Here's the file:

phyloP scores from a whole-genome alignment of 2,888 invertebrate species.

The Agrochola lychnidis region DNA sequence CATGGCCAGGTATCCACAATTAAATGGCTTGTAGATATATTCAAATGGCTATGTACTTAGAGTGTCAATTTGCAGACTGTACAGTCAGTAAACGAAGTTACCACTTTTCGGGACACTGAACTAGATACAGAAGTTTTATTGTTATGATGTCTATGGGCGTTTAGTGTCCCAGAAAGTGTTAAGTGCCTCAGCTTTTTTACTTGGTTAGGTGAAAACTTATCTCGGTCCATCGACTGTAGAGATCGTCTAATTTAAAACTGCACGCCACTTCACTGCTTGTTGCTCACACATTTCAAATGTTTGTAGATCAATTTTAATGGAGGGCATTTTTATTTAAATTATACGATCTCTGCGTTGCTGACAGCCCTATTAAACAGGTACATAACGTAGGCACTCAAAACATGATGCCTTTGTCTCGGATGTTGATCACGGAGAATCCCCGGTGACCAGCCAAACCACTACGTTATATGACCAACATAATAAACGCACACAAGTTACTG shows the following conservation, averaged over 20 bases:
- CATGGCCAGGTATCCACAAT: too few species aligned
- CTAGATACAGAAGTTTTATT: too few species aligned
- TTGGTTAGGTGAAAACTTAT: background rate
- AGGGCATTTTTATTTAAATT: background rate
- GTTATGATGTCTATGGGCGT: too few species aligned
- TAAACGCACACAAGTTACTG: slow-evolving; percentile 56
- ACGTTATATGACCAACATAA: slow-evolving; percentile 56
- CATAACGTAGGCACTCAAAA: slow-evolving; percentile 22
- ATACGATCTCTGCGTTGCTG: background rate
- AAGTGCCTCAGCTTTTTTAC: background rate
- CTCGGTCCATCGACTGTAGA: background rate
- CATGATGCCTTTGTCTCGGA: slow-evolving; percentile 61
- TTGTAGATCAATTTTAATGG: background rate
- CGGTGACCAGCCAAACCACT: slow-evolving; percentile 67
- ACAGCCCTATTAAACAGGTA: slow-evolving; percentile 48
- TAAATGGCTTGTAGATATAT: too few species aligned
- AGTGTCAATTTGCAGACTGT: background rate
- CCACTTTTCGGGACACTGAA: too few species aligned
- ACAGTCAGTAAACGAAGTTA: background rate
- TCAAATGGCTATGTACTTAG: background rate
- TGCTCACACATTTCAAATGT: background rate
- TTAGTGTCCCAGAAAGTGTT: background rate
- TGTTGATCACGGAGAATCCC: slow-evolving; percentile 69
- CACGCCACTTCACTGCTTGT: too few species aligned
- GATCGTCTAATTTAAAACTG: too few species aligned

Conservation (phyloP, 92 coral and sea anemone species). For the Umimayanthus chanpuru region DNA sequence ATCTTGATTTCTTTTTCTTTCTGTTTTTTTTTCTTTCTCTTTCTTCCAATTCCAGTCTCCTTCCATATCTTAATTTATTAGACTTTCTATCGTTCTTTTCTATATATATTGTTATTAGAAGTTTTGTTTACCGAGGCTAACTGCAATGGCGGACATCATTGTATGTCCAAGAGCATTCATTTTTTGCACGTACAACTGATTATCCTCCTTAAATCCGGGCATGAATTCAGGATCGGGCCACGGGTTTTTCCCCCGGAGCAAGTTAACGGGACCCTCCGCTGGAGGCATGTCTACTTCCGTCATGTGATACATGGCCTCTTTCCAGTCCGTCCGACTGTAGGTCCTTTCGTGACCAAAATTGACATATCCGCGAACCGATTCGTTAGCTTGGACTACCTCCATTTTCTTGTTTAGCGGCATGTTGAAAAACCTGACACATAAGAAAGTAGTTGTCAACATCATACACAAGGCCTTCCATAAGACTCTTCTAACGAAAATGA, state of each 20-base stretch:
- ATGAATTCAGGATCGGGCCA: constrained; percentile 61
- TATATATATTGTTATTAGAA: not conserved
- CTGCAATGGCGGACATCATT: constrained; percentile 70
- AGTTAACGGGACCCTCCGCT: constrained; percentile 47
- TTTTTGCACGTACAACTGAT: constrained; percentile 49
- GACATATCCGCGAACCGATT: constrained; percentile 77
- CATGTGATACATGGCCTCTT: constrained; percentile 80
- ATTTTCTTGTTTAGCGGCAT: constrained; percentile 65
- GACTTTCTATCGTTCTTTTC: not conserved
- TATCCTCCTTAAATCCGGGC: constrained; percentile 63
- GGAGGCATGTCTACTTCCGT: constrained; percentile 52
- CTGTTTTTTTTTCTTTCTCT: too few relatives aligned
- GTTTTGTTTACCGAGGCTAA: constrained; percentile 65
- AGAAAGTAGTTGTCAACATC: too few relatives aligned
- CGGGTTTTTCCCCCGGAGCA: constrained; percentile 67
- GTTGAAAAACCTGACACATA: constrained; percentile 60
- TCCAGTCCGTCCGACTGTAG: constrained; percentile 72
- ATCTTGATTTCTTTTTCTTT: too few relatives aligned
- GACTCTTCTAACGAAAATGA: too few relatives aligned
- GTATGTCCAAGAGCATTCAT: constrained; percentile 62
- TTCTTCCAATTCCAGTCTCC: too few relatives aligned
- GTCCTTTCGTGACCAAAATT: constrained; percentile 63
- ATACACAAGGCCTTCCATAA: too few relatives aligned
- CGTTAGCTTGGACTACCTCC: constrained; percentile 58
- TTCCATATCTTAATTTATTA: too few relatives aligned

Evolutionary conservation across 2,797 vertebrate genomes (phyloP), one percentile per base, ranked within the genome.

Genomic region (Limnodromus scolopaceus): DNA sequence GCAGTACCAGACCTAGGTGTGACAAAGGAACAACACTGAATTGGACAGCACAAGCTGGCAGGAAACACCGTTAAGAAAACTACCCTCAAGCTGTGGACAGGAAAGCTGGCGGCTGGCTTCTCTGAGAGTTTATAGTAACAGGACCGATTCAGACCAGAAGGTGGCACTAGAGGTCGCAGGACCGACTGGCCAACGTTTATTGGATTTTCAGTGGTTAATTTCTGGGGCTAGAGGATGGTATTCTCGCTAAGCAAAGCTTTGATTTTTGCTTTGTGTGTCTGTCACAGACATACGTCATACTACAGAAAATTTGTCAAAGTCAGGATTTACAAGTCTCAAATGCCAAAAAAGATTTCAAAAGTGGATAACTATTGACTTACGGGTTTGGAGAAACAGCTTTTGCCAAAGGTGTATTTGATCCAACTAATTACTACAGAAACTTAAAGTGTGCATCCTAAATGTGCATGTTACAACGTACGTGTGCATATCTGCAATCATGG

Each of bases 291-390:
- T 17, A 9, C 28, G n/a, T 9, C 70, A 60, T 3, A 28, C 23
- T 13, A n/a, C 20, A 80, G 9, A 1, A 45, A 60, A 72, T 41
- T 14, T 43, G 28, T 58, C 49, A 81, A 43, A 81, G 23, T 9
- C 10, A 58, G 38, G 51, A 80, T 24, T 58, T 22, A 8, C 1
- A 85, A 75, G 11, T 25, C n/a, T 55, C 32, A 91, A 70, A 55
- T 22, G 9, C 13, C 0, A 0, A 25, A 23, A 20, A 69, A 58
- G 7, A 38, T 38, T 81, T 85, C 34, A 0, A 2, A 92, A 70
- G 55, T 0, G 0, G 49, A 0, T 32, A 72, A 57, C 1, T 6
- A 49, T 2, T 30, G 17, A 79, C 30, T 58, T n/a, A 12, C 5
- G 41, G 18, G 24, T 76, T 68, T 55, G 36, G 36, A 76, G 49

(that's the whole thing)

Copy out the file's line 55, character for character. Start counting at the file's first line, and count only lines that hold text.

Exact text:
Genomic region (Limnodromus scolopaceus): DNA sequence GCAGTACCAGACCTAGGTGTGACAAAGGAACAACACTGAATTGGACAGCACAAGCTGGCAGGAAACACCGTTAAGAAAACTACCCTCAAGCTGTGGACAGGAAAGCTGGCGGCTGGCTTCTCTGAGAGTTTATAGTAACAGGACCGATTCAGACCAGAAGGTGGCACTAGAGGTCGCAGGACCGACTGGCCAACGTTTATTGGATTTTCAGTGGTTAATTTCTGGGGCTAGAGGATGGTATTCTCGCTAAGCAAAGCTTTGATTTTTGCTTTGTGTGTCTGTCACAGACATACGTCATACTACAGAAAATTTGTCAAAGTCAGGATTTACAAGTCTCAAATGCCAAAAAAGATTTCAAAAGTGGATAACTATTGACTTACGGGTTTGGAGAAACAGCTTTTGCCAAAGGTGTATTTGATCCAACTAATTACTACAGAAACTTAAAGTGTGCATCCTAAATGTGCATGTTACAACGTACGTGTGCATATCTGCAATCATGG